GenePeeks' current screening test, launched in January, looks at around 1,000 serious monogenic diseases that manifest in childhood, and about as many disease genes, using a sequencing panel that covers both exons and relevant intronic regions. Sequencing for the test, which needs to be ordered by a physician, is performed by the firm's CLIA-certified laboratory, which is located in St. Louis, Missouri.
The test focuses on autosomal recessive disorders, but in a few weeks, the company plans to expand it by adding about 90 X-linked disorders, including fragile X syndrome, which will involve the use of a non-sequencing assay.
Approximately 5 percent of couples obtain a positive test result, which is to be expected because their risk of having a child affected by disease is 1 in 4, and the incidence for the diseases covered by the screen is just above 1 percent, Morriss said.
The test report contains information about a future child's disease risk and does not routinely include variant carrier information for each parent. The company decided to do that because almost every individual would test positive as a genetic disease carrier, but what is more important is whether their child is at risk.
GenePeeks currently offers the test at an introductory price of $995 per couple. It is not covered by insurance at the moment but obtaining coverage is one of the firm's priorities, Morriss said.
So far, the company has mostly marketed its test in collaboration with fertility clinics and other reproductive medicine organizations, including egg and sperm banks. Today, for example, the company announced a new partnership, with the World Egg Bank, an Arizona-based egg bank that will use GenePeeks' test to screen donors and prospective parents using its service.
The fertility space has been eager to adopt preconception screening, she said, noting that all egg and sperm donor organizations already have some type of carrier screening in place that is used as part of the qualification process.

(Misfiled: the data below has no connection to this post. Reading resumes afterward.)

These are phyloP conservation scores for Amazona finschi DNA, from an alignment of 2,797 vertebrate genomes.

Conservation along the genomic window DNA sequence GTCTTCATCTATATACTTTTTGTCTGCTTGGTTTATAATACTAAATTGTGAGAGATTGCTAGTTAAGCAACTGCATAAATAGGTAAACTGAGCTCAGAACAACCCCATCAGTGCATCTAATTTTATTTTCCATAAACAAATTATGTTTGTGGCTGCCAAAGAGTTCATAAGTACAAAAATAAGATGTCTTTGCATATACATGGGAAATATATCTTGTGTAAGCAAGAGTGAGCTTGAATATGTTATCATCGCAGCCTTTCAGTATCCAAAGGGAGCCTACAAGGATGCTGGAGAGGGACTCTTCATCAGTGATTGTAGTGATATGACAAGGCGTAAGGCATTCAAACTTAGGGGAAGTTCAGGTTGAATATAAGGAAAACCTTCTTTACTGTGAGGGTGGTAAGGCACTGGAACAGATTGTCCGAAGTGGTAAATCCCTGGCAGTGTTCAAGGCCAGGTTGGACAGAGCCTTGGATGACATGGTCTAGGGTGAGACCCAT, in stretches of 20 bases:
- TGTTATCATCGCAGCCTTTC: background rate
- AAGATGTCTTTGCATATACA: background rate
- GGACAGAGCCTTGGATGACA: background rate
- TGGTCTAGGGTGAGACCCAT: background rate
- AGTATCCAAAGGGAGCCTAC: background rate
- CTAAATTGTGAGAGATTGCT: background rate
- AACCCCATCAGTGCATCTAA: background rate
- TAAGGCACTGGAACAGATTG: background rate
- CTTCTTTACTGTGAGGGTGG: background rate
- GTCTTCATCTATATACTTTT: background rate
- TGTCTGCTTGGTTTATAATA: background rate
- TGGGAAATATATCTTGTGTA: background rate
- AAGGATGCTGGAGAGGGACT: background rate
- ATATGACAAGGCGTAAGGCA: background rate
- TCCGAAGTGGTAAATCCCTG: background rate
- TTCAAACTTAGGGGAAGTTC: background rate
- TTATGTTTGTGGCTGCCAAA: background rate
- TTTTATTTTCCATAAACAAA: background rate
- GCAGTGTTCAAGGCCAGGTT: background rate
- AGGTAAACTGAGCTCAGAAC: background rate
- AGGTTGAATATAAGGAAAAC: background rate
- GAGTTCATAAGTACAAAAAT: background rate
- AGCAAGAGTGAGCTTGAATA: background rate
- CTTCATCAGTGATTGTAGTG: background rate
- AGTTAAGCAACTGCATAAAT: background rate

Also, by definition, patients coming to a fertility clinic are not pregnant yet, so preconception screening makes sense for them, and they might be able to consider tests such as preimplantation genetic diagnostics in case of a positive test result. "It's part of our mission to bring that information to families at the earliest possible point in their fertility journey, where they have the highest options for protecting that future child," Morriss said.
Since the launch of the test in January, the company has been pleased with customer response. "There is a critical mass of clinicians and patients using this test to make more informed reproductive decisions," Morriss said. Going forward, GenePeeks plans to start working with additional clinical partners, including obstetrics and gynecology practices.
In addition to marketing its testing service more widely in the US, GenePeeks is also bringing it to new locations. Earlier this month, the firm signed up the Alliance Global Group (AGBL) to distribute its test in the Middle East and in Africa, and GenePeeks is working on other alliances with partners in Europe and Asia that it hopes to announce soon, Morriss said.